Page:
2018.07.23 The Dunbar Organization

In a small startup, the organizational network looks something like this illustration.

Everybody knows everybody and all have some idea what everybody is doing, what resources they can provide, and where they belong in the local pecking order.

Humans are masters in understanding this dynamic. But even we get lost when our community is bigger than 150 people. When groups get bigger, they need some rules to guide them in the same direction.

This number came our of research by Robin Dunbar who found that the ability to understand the internal group dynamics seems to be a function of brain size - the bigger brain, the more individuals one can have a meaningful connection with. Thus, human groups can be bigger than chimpanzee flocks that again are bigger than wolf packs.

Some companies have taken the research into account when they organize themselves physically. When a unit grows beyond 150 people they try to reorganize it into two smaller units.

For startups, it seems that getting one's processes more standardized is important before the company reaches a similar size.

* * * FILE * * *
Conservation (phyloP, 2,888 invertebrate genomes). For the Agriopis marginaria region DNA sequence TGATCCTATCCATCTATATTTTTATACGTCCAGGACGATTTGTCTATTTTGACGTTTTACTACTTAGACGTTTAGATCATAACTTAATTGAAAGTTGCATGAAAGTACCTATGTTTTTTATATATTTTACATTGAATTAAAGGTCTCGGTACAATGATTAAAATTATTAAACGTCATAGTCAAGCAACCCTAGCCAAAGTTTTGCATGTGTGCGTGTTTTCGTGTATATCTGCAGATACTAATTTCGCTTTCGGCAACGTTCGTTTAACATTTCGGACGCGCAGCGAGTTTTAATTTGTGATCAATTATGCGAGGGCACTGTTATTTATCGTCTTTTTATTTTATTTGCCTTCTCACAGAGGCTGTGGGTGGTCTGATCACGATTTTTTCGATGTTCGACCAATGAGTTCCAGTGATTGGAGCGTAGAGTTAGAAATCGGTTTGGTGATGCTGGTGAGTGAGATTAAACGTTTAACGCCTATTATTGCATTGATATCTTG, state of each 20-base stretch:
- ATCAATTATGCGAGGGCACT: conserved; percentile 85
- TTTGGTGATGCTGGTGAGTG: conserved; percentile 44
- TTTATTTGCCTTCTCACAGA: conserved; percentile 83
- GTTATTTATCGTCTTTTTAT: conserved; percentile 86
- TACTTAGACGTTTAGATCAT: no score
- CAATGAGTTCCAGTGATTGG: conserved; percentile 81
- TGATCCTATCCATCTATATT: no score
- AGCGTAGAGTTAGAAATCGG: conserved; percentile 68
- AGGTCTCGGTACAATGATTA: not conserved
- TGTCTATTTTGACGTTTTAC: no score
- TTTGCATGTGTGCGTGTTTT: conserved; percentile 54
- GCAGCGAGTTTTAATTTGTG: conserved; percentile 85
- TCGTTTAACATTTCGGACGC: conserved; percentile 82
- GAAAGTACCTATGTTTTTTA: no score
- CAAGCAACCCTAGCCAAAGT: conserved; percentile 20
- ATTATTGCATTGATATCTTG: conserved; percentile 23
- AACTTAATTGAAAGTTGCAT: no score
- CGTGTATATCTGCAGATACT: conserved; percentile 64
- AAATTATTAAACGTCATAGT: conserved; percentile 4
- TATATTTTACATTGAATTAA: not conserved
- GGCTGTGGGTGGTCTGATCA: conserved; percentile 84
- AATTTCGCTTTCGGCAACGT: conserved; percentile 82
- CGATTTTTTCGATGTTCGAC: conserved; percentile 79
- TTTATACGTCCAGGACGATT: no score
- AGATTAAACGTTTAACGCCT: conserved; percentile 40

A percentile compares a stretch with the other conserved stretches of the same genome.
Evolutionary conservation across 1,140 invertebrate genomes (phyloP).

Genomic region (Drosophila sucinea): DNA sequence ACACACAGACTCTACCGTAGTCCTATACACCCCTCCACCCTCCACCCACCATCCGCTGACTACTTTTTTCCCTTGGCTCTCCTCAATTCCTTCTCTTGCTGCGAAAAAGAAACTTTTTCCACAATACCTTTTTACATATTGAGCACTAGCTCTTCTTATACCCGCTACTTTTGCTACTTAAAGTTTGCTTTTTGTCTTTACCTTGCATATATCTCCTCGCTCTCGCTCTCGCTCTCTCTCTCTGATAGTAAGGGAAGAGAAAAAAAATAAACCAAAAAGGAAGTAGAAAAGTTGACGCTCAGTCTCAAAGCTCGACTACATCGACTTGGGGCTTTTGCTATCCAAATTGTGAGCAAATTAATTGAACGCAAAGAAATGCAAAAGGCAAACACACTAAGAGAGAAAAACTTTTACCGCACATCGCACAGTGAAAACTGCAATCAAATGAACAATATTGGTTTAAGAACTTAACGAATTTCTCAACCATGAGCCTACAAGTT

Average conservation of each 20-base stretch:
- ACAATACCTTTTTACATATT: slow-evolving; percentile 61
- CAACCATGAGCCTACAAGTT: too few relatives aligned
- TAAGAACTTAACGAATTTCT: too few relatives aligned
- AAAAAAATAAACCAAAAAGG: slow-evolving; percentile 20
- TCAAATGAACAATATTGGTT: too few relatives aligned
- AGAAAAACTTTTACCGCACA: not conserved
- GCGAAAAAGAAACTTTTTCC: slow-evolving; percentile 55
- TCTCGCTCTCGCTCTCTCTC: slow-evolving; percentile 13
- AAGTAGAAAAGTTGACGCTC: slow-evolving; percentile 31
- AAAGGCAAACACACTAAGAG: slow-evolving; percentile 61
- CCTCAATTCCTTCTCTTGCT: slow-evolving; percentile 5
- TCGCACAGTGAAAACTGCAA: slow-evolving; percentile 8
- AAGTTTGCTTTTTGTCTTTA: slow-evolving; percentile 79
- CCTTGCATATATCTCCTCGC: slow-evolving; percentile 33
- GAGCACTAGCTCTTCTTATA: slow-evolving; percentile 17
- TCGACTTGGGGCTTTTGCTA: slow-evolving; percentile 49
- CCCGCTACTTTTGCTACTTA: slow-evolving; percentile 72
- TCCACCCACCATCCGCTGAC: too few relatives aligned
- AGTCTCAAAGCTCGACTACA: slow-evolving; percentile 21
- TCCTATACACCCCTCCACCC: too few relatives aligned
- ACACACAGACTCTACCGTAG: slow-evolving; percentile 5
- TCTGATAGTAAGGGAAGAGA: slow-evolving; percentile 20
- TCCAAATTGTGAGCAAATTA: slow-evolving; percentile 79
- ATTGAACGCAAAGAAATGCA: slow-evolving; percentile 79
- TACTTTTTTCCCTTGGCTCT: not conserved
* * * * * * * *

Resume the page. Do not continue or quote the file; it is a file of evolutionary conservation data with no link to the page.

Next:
We all hate bureaucracy, but it is possible to make a real mess that will come back to haunt the company later if we don't accept some rules. Marc Andreessen voiced as much in this article, which referred to Uber where lack of good management practices caused widespread harassment of employees.

Andreessen mentioned all the supporting functions: Finance, Legal, HR, Marketing... But since the problem is related to number of people and HR typically are responsible for "the employee handbook", it is natural that this function is emphasized.

We may be predisposed to be more alarmed when reading accounts like the Susan Fowler letter that started the Uber scandal because as human beings we can feel empathy. Nobody should be treated like that.

We don't feel the same kind of empathy if the missing rules "only" cause monetary losses, misstated financial records, fraud, or problems with the IRS.

But rest assured that, if going undiscovered for too long, any of these problems can lead to bad outcomes for the company and/or the careers of the people responsible.